Joe Dignan
Joe Dignan (Associate VP, European Head, IDC Government Insights)

I always like to leave some time before writing about the World Smart City Congress in Barcelona to give myself a reality check. The main reason is that while you are with around 20,000 other engaged and excited people from around the globe, it is difficult not to suffer from group think.

It’s always instructive to see who has “gone big” each year and who has cut back, as it reflects how the market is developing. This is equally true of the countries involved and the major themes behind the solutions presented.

Enormous single stands from the likes of IBM and Schneider have come and gone, and new entrants like Mastercard have taken their place, but there is a definite move towards the power of partnership. Global players such as AWS and Red Hat are happy to have a small presence on the Fiware booth. Companies the size of Accenture and Siemens ply their wares from the Microsoft booth and Nvidia and Dell promoted the synergies between their solutions at a combined stand.

This move can also be seen with natural solution curators such as professional service providers. Deloitte ran one of the busiest and most popular stands as a platform for partners to display the depth and breadth of their market reach.

There was a wide spectrum of technology being promoted from smart city 101 type parking and lighting solutions to futuristic visions of the benefits of the Metaverse. What became clear though was that better and more efficient use of data was the force majeure behind many of the solutions being presented.

This was matched by a focus on the security, privacy, governance and ethics of data collection and use. It was heartening to hear tech vendors highlighting trust, democratisation, diversity and sustainability alongside how many new widgets their solution had.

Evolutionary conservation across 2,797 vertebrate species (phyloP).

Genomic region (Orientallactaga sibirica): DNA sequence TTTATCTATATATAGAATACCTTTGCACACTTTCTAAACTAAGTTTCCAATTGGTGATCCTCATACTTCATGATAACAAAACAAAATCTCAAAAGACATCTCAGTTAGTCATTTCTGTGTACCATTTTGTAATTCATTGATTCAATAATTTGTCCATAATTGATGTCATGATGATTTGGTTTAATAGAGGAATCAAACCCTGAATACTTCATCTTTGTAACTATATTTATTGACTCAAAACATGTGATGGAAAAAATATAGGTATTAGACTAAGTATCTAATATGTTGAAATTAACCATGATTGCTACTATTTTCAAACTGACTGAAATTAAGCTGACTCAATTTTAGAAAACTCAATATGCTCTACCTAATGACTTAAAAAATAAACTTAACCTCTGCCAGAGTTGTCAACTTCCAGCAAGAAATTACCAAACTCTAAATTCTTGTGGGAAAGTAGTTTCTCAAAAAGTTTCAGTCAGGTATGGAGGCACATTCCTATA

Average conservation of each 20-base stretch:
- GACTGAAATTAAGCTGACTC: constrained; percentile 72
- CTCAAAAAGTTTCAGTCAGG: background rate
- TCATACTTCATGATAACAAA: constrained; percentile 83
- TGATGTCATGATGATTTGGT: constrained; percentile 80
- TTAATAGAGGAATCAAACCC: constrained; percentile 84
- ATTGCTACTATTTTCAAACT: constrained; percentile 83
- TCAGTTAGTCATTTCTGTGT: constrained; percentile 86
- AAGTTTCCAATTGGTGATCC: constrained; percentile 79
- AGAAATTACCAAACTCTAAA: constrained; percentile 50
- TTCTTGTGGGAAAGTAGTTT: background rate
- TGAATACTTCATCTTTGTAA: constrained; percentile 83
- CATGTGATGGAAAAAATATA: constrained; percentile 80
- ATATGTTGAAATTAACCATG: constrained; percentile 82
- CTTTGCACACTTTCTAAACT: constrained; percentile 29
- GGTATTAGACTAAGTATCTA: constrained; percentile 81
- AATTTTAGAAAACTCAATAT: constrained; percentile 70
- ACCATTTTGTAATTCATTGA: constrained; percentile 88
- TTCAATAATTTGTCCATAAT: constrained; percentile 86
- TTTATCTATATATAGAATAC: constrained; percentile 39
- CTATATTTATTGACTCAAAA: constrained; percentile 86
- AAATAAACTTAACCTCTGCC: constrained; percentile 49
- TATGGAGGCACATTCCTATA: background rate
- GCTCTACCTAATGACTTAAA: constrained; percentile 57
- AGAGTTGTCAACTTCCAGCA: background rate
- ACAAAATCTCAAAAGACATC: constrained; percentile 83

The big difference this year was the emergence of cross-industry partnerships. At IDC, we have been researching the new industry partner ecosystems that will drive the market.

In essence, to achieve the outcomes required from government clients there will need to be a coordinated approach across architectural, engineering and construction companies (AEC), commercial real estate (CRE) and tech vendors. Some AEC companies such as AECOM were at the event and we predict more will be there next year.

The technology solution that was ubiquitous throughout was digital twins. Digital twins evolved from BIM solutions used by AEC and CRE companies and are critical to both visualising data and for scenario planning. Government clients want to see a “golden thread of information” from data collection, through data synthesis into information made accessible by digital twins.

One consequence of the above is that the purview of “smart” has expanded. The original locus was captured by IBM’s Smarter Planet marketing back in 2008 and a recognition that new technologies had fundamentally changed the world.

The tech industry then spent the next decade looking for a customer focusing on cities as the best level of subsidiarity. Arguably, this has been less than successful as cities have never developed a customer with concomitant budget, responsibility and authority to engage in holistic solutions across all the functions of a city. This inability is exacerbated by an election cycle that reduces the ability for long-term planning. Ergo, we are still stuck selling point solutions.

The nascent cross-industry partner ecosystems outlined above provide a much needed expansion beyond City Hall to a return to the smarter planet idea just as we are beginning to recognise that we have a planet-sized problem. Carbon, energy, water and food are the new riders of the apocalypse.

See the Barcelona interview with Jennifer Schooling, director, Cambridge Centre for Smart Infrastructure and Construction, and me here University of Cambridge & IDC | Construction that Maximize Urban Potential (

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